Message to the people: Suck it up!

Peter Schiff has a good article over on I always think that's a bit of a misnomer as tacky it is not.
Anyway, his argument is basically the well rehearsed one that previous US administrations forced relatively prudent banks to give incapable borrowers money to buy houses. The borrowers knew they couldn't pay after the teaser rates fell out, but thought they could make a quick turn - which some of them did. But many more remortgaged, simply compounding the problem, and this, broadly is what the US and UK governments are now doing to the whole economy.
Of course, the US also repealed the Glass-Steagall act which had laid the foundations of good banking for nearly 70 years - one of the many mistakes the Clinton administration made in finance and economics.
In the UK, this vandalism has it's counterpart in the splitting of responsibility for bank oversite by Gordon Brown - and we all know how that turned out.
Aaron Murin Heath has a piece highlighted by Iain Dale, which has the right attitude:
" What bothers me though, is that people - politicians and the media mainly - view this recession as something that needs treating. When in fact, rather than being the disease, the financial crisis is the cure.The recession is a market correction of a hugely over-inflated housing market (it will correct, and home values will/may return to a more realistic level of appreciation). The recession is a reaction to borrowing on a massive and wholly unsustainable scale. The recession is the global economy snapping back, as rampant growth surpassed the finite resources we have available.We should stop thinking of the recession as something we can spend our way out of, and just swallow our medicine. Governments, rather than trying to perpetuate a bankrupt economic status quo (see the reduction in V.A.T.), should be using funds to provide basic safety nets for those who fall through the cracks.We should stop lying to ourselves. We need to be honest. We can’t afford to continue spending money we don’t have. Continuous growth is an illusion. Markets will fluctuate. That’s the way it is. We spent more than we had. We borrowed beyond our means. And now we have to suck it up.Sorry. But we need to grow up. And our politicians need to stop bullshitting, and tell us what we don’t want to hear. The recession is the cure. Now let’s stop making matters worse, and deal with it."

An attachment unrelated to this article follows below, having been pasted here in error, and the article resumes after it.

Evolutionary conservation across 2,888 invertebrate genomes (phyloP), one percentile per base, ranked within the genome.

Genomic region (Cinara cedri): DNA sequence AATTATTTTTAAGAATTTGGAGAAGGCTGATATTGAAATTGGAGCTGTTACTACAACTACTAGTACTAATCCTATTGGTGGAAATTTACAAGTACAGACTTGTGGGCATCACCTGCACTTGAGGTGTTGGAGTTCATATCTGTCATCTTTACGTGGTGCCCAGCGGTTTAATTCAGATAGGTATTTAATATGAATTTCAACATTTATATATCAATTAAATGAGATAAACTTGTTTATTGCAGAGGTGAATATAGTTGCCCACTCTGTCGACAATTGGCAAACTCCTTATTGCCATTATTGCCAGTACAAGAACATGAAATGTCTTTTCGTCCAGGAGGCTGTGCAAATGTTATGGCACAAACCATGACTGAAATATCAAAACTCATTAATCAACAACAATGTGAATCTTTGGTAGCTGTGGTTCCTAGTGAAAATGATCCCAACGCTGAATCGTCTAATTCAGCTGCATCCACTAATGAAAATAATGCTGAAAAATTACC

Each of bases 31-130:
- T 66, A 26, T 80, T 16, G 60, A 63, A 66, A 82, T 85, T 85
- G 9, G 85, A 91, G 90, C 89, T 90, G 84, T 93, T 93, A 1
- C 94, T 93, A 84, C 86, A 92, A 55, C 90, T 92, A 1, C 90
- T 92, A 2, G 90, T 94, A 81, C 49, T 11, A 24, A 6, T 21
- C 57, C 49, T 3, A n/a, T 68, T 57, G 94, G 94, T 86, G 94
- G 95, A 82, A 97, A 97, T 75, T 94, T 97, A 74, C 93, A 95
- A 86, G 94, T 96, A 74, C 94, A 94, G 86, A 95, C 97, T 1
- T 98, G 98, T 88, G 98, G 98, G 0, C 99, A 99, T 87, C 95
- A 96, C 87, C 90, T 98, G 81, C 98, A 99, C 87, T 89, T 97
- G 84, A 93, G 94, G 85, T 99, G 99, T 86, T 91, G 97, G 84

Yup, that's it chaps - it will only get better with time and we have to live with it.
Oh, and Brian Boru, this means saving, not borrowing and spending....

Friday, February 20, 2009


The Gurkha Welfare Trust , last year, paid 3500 Nepalee Rupees per month to it's pensioners. That was about £26. The Trust increases its payments to its pensioners in line with inflation, plus 5%, so this year the amount will be about 3700 NR.
But is this £27.03 I hear you cry.
No, it's not.
It's actually nearly £32.50 - or an extra £800,000 this year. The why, of course, is that despite Nepal being amongst the poorest countries* on earth, with more than 50% of the population unemployed, the Great British Pound ( better placed than anyone else... you know the rest) has fallen against the Nepali Rupee.
Read it and weep.
Or alternatively, make a donation here, however small.